Stephen J. Adler, Reuters president and editor-in-chief
“Today is a sad day for Myanmar, Reuters journalists Wa Lone and Kyaw Soe Oo, and the press everywhere. These two admirable reporters have already spent nearly nine months in prison on false charges designed to silence their reporting and intimidate the press. Without any evidence of wrongdoing and in the face of compelling evidence of a police set-up, today’s ruling condemns them to the continued loss of their freedom and condones the misconduct of security forces. This is a major step backward in Myanmar’s transition to democracy, cannot be squared with the rule of law or freedom of speech, and must be corrected by the Myanmar government as a matter of urgency. We will not wait while Wa Lone and Kyaw Soe Oo suffer this injustice and will evaluate how to proceed in the coming days, including whether to seek relief in an international forum.” (from a statement)
Ko Than Zaw Aung, defense lawyer
“It is very disappointing. This shows the critical situation facing democracy, freedom of expression and the rule of law in Myanmar, which is said to be undergoing democratization. We’ll do whatever we can [to secure] the release of the two reporters.”
U Sein Win, Myanmar Journalism Institute training director
“A guilty verdict without strong evidence is quite disappointing. The prosecution witness testified that the case was a set-up. It couldn’t be any clearer.
“But the sentencing of the two shows that our judicial system is severely paralyzed. The message of the verdict is that, ‘You should not seek the truth. Press freedom is not important. And you can be safe only by currying favor with those in power. Anything done by those in power is right.’
“You can’t ignore the truth in building a country. If a murder is treated as a state secret in a country, you may realize what type of people the leaders of that country are. Aren’t we going to do anything to correct the way the country is being built?”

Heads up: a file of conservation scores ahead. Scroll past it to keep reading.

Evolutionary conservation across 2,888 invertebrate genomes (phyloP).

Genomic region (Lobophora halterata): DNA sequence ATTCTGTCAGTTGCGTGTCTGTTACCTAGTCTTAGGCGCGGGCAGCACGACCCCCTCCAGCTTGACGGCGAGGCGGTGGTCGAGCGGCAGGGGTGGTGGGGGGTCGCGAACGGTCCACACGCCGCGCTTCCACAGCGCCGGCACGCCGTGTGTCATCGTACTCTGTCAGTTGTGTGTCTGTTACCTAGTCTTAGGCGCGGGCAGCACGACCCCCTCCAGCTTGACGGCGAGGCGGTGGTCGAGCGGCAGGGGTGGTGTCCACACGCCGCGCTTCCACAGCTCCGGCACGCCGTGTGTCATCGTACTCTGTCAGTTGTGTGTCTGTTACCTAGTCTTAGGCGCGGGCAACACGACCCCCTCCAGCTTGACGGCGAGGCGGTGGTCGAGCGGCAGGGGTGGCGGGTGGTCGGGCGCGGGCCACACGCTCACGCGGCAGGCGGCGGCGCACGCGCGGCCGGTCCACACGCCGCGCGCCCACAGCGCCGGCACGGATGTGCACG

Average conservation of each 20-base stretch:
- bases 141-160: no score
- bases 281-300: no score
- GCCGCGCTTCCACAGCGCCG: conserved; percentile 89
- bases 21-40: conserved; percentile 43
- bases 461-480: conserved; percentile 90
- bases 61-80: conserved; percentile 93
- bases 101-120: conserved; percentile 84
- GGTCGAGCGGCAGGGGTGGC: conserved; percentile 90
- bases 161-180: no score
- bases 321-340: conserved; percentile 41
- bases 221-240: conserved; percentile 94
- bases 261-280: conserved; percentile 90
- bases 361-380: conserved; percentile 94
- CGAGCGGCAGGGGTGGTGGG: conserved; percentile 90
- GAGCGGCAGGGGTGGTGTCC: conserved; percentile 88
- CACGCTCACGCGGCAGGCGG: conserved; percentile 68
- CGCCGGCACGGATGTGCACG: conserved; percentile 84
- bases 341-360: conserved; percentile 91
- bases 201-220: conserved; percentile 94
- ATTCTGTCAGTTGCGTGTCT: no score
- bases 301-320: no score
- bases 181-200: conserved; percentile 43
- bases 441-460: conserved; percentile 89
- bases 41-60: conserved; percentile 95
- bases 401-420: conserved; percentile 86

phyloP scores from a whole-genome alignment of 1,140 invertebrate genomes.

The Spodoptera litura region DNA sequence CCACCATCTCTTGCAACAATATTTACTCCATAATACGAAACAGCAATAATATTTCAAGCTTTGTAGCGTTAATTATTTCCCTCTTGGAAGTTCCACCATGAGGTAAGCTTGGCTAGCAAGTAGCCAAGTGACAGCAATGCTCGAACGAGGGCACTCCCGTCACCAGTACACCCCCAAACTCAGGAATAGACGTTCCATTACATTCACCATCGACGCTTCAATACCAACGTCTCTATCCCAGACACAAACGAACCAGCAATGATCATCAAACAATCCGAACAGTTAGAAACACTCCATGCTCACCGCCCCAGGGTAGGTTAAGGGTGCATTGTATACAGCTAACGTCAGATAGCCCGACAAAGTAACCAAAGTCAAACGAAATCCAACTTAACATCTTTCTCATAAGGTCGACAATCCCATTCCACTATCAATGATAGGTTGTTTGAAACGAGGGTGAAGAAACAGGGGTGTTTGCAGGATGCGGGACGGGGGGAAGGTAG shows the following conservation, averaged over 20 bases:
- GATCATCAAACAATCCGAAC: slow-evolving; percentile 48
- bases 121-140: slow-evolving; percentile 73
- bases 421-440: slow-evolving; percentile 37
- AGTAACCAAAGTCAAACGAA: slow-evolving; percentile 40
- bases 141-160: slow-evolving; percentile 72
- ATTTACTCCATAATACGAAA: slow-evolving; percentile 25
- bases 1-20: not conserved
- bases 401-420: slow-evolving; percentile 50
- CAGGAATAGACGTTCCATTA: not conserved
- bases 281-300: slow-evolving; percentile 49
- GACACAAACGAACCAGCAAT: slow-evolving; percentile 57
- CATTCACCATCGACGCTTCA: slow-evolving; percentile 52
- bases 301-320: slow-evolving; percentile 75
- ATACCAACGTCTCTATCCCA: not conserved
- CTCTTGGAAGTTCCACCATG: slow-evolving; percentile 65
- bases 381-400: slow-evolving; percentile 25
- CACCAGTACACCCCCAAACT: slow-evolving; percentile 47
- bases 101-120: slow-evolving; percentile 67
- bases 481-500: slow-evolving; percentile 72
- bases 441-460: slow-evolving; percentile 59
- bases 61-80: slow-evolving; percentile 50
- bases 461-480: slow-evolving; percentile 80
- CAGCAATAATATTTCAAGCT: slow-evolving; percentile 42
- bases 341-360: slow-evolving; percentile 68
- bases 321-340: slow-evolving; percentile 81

Ko Thalun Zaung Htet, Myanmar Press Council member-elect
“This indicates that democracy is doomed and there is no press freedom in Myanmar, and that the NLD [National League for Democracy] has become authoritarian. Soon, we journalists will take to the streets.”
Foreign Correspondents Club of Myanmar
“The Foreign Correspondents Club of Myanmar is gravely dismayed and condemns in the strongest possible terms the sentencing of two award-winning Reuters journalists to a staggering seven years in prison.”
“The conviction and harsh sentence strike a blow to the journalistic profession and pose a grave threat to press freedom in Myanmar.
“We, the FCCM, would like to reiterate our call for the immediate release of Wa Lone and Kyaw Soe Oo and also call for an impartial review of the case on appeal.
“We further urge the government to ensure that journalists are allowed to carry out their profession without fear of harassment and intimidation.” (from a statement)
Assistance Association for Political Prisoners
“The case raises real concerns regarding the impartiality of the judicial system in Burma. Both parliaments must review the Official Secrets Act, and make sure that the law should not be applied to journalists. The application of such law to journalists should be condemned and action taken to ensure what happened with Wa Lone and Kyaw Soe Oo cannot happen again.